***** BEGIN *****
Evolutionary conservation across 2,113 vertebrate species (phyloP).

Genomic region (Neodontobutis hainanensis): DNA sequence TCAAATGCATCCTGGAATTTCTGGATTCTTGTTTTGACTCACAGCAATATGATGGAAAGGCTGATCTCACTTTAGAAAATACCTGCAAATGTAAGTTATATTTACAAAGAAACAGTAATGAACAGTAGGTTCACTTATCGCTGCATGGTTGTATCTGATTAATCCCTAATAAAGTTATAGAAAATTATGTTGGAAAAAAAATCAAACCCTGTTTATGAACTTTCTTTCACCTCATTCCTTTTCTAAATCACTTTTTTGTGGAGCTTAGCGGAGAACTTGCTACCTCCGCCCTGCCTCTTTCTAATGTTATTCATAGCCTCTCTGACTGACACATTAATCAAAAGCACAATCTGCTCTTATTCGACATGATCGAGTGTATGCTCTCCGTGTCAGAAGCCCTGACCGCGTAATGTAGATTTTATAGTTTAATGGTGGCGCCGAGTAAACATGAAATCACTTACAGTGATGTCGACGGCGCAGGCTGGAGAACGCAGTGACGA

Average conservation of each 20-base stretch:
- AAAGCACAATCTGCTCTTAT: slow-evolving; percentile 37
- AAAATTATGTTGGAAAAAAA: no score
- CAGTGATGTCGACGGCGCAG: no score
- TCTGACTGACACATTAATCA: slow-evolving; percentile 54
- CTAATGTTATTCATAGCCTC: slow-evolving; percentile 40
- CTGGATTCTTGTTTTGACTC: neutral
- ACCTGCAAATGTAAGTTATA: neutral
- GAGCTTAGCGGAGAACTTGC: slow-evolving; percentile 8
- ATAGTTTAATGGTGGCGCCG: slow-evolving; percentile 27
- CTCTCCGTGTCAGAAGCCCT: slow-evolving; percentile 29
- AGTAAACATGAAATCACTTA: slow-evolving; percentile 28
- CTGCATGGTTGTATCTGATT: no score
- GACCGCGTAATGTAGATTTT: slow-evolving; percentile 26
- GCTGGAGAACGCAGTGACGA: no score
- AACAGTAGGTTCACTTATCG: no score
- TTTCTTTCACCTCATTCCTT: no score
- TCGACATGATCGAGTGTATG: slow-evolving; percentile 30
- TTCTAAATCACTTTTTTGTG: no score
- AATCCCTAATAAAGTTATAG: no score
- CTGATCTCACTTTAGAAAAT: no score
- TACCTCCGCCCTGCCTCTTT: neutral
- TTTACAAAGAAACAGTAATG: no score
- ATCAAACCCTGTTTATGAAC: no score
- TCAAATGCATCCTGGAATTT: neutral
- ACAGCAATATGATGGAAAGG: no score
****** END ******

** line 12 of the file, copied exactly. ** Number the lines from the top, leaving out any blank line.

- ATAGTTTAATGGTGGCGCCG: slow-evolving; percentile 27